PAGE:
Digital innovation has potential to transform primary care

Wow, it’s been a great start to November in the world of Digital Technology!

It began with an exciting design workshop to develop the Children’s Digital Strategy in London.

The energy and levels of contribution were amazing. So many passionate professionals eager to design a digital roadmap, exploring the options for transforming children’s services, enabled through the use of technology over the next five years.

This was followed by one of the biggest healthcare technology events of the year – EHI Live in Birmingham.

EHI Live is always a big show for us in the Digital Technology team, but for the Digital Primary Care Programme this year it was extra special, as we had our own dedicated conference stream.

We designed the full two day agenda and brought together speakers from NHS England and the wider NHS who we felt would give delegates an understanding of how we are achieving the fundamental vision set out in the Five Year Forward View and the NIB Framework, Personalised Health and Care 2020.

It was great to hear both Health Secretary Jeremy Hunt and Beverley Bryant, Director of Digital Technology at NHS England, starting and finishing the first day of the show with consistent keynotes which outlined our commitment to an NHS that is paper-free at the point of care, along with an update of the great work that has been accomplished across the entire portfolio of Digital Technology since last year’s EHI.

I had the unique position of kicking off our conference stream both days with an overview of the digital primary care programme, its high level objectives and the work achieved so far, as well as our plans for the next five years.

The key highlights focussed on improving patient access to their GP, while making best use of general practice resources. The recent study Making time in general practice by reducing bureaucracy, reported that if 30% of patients in a 10,000 patient practice accessed their records twice a year, this would save 4,747 appointments and 8,020 telephone calls with a cost saving of £29 per patient.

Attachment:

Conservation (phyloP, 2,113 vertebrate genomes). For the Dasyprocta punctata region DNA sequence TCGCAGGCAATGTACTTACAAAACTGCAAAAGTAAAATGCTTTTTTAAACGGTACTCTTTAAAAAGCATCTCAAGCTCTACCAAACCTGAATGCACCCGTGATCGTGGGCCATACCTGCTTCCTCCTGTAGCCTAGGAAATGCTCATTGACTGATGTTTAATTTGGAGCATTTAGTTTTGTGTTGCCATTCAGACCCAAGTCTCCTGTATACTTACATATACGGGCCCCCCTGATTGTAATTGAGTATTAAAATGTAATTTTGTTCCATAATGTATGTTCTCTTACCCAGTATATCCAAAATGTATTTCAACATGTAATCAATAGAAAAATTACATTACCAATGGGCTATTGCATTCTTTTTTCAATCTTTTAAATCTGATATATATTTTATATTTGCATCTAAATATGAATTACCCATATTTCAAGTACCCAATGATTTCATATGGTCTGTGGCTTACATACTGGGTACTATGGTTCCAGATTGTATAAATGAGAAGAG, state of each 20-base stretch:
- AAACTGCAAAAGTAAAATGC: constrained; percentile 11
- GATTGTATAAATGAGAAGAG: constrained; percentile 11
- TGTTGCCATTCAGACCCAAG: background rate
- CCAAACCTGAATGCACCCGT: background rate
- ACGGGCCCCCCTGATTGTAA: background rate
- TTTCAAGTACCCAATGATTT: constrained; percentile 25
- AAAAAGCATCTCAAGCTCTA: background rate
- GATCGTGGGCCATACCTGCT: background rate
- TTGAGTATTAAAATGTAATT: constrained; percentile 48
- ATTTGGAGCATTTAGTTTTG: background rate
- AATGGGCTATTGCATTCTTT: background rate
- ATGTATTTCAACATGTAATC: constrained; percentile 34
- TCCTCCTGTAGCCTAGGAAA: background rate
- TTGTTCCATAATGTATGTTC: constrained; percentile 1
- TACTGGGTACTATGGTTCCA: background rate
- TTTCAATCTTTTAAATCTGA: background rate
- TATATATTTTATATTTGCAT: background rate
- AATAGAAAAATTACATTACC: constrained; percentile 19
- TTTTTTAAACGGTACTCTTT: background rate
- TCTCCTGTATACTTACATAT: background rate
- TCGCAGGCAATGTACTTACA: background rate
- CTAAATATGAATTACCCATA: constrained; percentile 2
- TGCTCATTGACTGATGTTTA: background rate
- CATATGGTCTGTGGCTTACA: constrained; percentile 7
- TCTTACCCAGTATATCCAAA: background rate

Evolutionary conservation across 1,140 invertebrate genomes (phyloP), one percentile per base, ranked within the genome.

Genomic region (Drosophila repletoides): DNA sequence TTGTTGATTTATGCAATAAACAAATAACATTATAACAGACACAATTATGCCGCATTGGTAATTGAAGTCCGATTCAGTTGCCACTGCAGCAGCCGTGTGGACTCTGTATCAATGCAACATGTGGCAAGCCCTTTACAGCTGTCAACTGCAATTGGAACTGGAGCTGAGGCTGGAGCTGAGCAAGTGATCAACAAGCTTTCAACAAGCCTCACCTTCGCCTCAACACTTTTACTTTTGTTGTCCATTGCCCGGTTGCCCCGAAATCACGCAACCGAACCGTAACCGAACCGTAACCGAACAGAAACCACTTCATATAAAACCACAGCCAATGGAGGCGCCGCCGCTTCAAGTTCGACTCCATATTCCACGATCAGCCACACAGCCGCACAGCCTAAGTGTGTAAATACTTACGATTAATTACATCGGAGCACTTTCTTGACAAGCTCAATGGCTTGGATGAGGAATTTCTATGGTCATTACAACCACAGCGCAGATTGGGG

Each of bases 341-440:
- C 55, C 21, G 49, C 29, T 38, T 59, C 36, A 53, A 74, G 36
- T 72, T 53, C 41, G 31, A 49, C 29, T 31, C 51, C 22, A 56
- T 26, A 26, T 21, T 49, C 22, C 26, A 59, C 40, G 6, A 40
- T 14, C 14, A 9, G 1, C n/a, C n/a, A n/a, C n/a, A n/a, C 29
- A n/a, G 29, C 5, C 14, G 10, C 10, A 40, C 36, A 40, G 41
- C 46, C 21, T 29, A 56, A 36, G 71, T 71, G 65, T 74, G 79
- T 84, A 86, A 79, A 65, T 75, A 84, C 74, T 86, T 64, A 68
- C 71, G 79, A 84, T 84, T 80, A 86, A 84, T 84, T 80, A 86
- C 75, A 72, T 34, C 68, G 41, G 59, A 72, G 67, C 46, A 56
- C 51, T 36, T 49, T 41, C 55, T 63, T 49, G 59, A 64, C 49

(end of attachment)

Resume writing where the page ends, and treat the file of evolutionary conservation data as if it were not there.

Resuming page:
We have seen some fantastic innovation in the Prime Minister’s GP Access Fund with many great examples of how digital technology has improved patient and professional satisfaction in the way care is delivered.

Have you seen the first independent National Evaluation Report (this report is now available on our archived website) for improving access to general practice that focuses on early learning from wave one?   We have learnt that a digital service has the potential to transform primary care, as long as the infrastructure and high quality IT clinical systems facilitate this and is supported by an open and vibrant technology market.

Indi Singh, Head of Enterprise Architecture at NHS England, launched the Code4Health Interoperability Community which supports an open information sharing environment, using open interfaces and standards. The Interoperability strategy promotes the use of open APIs to facilitate information sharing between organisations. This will ensure that soon, all patients will have access to their Summary Care Record, and will have the ability to positively contribute to their own care.

Mike Smith, Digital Primary Care Technical Lead, provided an update of the work being undertaken in Primary Care to develop use cases and the underpinning technical capabilities needed to create information sharing across multiple general practices and other health and social care boundaries.